No Secrets Here

Below are some of the most common questions people ask about Save the Second. If you have a question that isn’t answered here, please don’t hesitate to contact us. 

No. Most of us are life members, serial donors, former or current employees, or certified instructors for the NRA. We support its mission and purpose as stated in the NRA bylaws. But we are disturbed by the recent scandals and controversies that continue to weaken the NRA’s standing in the public sphere. We want to help the NRA overcome these plagues and emerge even stronger.

No. We are funded by private donations, mostly from fellow NRA members.

We have a small board of volunteers who take the lead on our Five Goals. We are also supported by a few volunteer staff members.

We believe the NRA is (or should be) much bigger than any one person. Save the Second is not calling for the specific ouster of any individual person. Instead, we hope to empower the membership to get more involved, be better informed, and take proactive steps to ensure that the NRA leadership reflects their preferences and values. We also encourage the members to maintain high standards for the directors and officers and to hold them accountable when their behavior undermines the NRA’s purpose and goals. 

We absolutely believe the NRA should support competitive shooting. When we advocate for a strict 2A focus, we mean the NRA should focus on causes, issues, and activities that involve guns, the right to keep and bear arms, and the underlying, preexisting, universal human dignities that the Second Amendment was codified to protect (i.e., the right to self preservation). This includes not just owning guns and accessories, but also gun-related education and training, safety programs, crime prevention programs, collecting, hunting, competitive shooting, recreational shooting, defensive shooting and carrying, etc.

This also includes political advocacy. We support the NRA’s political efforts — but only insofar as that advocacy is aimed at preserving the right to keep and bear arms for any lawful purpose. We do not want the NRA to bog itself down with other controversial issues like abortion and immigration, which have little or no connection to the Second Amendment. We commend the NRA and the ILA for their progress in the legislative and judicial arenas, and we hope those successes will continue with renewed focus on firearms policy.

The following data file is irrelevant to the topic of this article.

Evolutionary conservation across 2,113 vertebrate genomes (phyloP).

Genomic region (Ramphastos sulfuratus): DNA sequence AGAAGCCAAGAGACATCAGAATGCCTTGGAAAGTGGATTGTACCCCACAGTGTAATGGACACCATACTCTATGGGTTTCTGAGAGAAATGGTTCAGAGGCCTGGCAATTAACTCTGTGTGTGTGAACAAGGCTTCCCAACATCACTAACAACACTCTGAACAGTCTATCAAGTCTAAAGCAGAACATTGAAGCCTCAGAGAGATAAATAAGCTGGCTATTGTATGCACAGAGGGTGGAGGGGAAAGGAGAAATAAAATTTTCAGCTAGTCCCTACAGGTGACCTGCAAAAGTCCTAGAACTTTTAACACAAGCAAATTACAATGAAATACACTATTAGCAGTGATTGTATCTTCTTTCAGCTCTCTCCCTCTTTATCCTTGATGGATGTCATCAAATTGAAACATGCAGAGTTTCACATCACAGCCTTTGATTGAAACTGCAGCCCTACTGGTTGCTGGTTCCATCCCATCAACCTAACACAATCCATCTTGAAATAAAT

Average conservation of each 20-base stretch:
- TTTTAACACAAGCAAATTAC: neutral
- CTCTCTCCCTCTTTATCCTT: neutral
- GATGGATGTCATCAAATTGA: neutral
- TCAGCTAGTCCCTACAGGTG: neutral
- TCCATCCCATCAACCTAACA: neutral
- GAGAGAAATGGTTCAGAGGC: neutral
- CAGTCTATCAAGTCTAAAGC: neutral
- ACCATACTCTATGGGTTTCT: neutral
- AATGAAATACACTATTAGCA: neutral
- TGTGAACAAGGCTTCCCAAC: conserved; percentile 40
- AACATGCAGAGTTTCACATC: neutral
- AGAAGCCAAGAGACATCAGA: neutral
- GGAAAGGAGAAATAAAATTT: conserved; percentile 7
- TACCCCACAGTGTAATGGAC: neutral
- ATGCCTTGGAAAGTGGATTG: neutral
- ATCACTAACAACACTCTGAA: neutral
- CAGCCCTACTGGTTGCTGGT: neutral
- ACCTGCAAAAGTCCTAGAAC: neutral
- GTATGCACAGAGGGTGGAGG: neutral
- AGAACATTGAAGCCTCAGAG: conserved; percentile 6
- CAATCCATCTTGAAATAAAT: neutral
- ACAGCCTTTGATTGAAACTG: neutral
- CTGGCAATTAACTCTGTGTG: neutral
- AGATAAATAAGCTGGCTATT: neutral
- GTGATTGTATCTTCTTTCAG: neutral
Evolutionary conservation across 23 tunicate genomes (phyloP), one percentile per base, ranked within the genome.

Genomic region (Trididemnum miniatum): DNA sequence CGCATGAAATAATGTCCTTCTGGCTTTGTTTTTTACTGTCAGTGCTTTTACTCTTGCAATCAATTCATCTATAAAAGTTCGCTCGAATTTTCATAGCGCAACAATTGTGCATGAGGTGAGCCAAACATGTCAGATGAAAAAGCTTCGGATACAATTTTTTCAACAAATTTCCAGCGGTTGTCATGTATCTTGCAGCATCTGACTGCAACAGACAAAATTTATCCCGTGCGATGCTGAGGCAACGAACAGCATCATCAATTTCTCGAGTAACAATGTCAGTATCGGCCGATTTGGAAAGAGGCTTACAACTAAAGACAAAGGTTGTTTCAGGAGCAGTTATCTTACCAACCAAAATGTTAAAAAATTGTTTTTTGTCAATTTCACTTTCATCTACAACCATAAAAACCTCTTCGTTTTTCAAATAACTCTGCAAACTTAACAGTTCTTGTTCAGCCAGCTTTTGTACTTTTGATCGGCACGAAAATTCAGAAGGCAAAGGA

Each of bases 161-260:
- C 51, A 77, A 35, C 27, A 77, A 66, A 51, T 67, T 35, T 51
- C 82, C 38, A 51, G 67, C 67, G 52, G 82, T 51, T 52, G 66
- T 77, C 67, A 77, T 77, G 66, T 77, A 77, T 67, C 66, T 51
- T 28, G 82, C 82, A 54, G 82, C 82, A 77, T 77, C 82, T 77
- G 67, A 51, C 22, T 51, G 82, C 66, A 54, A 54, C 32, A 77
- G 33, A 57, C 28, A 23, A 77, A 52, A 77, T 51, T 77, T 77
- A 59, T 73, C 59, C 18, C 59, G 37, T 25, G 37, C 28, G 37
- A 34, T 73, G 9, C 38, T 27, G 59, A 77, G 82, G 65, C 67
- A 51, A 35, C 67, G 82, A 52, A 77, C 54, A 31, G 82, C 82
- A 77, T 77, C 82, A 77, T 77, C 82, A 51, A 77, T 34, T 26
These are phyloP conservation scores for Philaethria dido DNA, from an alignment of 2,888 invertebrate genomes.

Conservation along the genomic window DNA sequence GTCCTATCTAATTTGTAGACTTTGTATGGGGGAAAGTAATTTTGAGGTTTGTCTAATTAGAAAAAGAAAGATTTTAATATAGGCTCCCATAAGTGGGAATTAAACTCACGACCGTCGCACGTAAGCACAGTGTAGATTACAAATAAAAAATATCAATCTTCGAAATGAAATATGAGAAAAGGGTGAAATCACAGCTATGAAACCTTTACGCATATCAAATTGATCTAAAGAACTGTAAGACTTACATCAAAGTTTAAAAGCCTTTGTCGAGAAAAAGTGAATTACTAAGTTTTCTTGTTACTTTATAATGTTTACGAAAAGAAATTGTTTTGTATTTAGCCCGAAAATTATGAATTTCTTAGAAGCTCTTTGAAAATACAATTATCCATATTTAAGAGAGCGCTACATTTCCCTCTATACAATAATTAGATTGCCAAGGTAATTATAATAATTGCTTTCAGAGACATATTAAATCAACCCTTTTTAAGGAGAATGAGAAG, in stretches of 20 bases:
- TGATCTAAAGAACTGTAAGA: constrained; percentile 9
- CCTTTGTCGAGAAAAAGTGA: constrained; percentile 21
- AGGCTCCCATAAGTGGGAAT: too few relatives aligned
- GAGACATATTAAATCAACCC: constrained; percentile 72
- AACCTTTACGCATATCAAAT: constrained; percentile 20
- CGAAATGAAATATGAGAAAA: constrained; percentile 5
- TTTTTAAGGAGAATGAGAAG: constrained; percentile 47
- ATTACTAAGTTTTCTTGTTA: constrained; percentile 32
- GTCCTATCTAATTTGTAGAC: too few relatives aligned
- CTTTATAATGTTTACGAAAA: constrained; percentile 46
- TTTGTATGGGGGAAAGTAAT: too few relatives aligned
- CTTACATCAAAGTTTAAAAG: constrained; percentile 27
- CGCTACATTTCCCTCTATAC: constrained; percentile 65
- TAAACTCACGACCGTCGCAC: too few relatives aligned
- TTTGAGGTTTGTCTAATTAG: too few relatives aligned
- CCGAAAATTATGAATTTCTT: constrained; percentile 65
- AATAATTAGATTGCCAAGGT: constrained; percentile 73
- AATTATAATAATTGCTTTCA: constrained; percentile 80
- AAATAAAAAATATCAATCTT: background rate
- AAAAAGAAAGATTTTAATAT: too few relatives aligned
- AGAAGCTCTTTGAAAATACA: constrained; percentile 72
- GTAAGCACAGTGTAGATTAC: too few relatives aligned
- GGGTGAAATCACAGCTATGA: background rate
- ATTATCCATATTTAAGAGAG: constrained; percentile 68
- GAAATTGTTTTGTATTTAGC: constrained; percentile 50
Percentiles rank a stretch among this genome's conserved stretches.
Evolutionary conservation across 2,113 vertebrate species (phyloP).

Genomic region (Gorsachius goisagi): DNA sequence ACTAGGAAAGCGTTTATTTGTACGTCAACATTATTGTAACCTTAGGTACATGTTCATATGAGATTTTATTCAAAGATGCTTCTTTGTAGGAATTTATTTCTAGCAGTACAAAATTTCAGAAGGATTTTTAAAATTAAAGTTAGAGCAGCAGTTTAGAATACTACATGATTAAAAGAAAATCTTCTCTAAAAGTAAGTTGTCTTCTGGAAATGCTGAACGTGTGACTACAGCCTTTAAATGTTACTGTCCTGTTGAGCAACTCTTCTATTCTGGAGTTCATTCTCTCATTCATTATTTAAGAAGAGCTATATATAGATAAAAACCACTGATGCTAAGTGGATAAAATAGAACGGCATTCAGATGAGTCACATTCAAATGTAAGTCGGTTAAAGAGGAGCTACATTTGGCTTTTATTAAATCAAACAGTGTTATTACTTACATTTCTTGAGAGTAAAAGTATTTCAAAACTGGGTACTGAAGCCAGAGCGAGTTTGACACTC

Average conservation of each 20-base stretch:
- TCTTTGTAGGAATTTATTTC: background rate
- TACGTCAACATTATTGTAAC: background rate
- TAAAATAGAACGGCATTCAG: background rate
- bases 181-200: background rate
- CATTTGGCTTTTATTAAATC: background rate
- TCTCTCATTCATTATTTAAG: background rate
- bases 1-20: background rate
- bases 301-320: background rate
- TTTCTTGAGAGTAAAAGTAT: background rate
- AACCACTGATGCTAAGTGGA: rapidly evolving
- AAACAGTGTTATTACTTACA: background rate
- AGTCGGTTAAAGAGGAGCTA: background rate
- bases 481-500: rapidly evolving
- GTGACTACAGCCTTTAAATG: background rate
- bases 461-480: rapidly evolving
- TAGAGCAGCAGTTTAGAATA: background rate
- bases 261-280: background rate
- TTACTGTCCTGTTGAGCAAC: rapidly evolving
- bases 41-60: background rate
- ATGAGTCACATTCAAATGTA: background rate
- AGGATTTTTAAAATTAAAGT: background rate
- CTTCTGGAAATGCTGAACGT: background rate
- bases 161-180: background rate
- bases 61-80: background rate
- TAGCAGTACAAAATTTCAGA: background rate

No, it would not. We think the NRA could be a perfect organization for vetting election candidates with respect to their record on the  Second Amendment and our freedom to keep and bear arms. However, we do not believe the NRA should blindly endorse or blindly condemn any political candidate (or any group) based solely on party affiliation or general ideology. If the NRA publishes an official opinion about a candidate, we think that opinion should be based on the candidate’s stance on guns, and nothing more.  

As noted in response to the previous question, when we advocate for a strict 2A focus, we mean the NRA should focus on causes, issues, and activities that involve guns, the right to keep and bear arms, and the underlying, preexisting, universal human dignities that the Second Amendment was codified to protect (i.e., the right to self preservation). This includes not just owning guns and accessories, but also gun-related education and training, safety programs, crime prevention programs, collecting, hunting, competitive shooting, recreational shooting, defensive shooting and carrying, etc.